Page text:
Here at We ❤️ Health Literacy HQ, we like to say that communicating about sexual and reproductive health care takes extra, well… care. After all, many people don’t feel very comfortable discussing things like HIV and other STDs (STIs? STDs). And when we’re dealing with a sensitive topic, we know we need to be extra thoughtful about the words we use.
Which brings us to this week’s post, in which we address a seemingly innocent but potentially very harmful word: “clean.” Maybe you’re thinking, wait a sec, clean is good! But here’s the thing: Context matters. And if your context is STDs, do everyone a favor and strip “clean” from your vocabulary.
Consider a couple examples:
- Get tested for HIV regularly so you know if you’re clean.
- If your chlamydia test comes back clean…
You can see how a health educator or communicator might get there. We often aim for a friendly, conversational tone — and “clean” is something people say in this context. But when you consider that it’s standing in for “STD-free,” the friendly part goes out the window. Because what’s the opposite of clean? That’s right, “dirty.” And we certainly don’t want to imply that someone with an STD — which, by the way, is 1 in 5 of us! — is dirty.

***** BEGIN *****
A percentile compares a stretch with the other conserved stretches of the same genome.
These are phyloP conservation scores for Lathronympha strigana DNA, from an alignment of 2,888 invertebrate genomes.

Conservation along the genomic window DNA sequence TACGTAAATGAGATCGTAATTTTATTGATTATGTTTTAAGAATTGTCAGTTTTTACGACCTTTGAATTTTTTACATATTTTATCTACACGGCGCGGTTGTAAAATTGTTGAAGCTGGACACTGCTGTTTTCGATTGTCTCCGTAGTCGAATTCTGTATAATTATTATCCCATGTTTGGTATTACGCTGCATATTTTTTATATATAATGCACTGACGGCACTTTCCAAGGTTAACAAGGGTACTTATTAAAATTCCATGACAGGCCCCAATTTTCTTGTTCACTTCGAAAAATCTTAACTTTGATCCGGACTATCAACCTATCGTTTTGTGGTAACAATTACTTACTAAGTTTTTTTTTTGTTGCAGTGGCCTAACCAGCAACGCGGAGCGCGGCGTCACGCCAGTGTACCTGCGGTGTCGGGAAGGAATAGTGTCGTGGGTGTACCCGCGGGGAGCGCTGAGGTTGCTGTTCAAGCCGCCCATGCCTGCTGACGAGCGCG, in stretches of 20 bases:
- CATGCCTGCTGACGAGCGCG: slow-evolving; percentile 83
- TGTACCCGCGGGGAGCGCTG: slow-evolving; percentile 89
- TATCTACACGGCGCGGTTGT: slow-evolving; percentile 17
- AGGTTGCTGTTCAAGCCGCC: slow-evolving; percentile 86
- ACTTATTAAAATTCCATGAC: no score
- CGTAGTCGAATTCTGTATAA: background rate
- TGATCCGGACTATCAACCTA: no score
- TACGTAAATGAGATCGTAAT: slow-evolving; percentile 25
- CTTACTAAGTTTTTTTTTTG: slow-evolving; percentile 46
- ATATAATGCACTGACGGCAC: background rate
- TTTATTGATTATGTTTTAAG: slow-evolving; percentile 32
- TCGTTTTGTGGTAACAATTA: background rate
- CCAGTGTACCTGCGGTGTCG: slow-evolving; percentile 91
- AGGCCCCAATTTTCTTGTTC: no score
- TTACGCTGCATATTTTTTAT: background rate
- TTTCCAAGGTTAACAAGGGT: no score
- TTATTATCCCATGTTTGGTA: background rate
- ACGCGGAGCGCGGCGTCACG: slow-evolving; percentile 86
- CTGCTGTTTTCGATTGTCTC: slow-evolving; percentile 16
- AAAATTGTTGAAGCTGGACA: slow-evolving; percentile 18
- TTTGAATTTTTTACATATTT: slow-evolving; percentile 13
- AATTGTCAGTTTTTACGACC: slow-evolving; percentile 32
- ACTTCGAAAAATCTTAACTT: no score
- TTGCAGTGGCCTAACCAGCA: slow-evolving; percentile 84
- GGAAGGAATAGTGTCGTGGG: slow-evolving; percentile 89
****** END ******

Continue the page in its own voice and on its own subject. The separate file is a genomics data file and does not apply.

People who have STDs may already be dealing with feelings of shame and isolation. As health communicators, it’s our job to make sure the words we choose don’t perpetuate those feelings or contribute to damaging stigma. We think dropping “clean” once and for all is something we can all agree on.
So going back to the examples above, skip “clean” and aim for a stigma-free approach:
- Get tested regularly so you know your HIV status — and you can get the care you need if you’re HIV-positive.
- If your test result shows that you don’t have chlamydia…
The bottom line: Using “clean” to mean “STD-free” helps perpetuate damaging stigma. So skip the judgment and use objective words to say what you mean.
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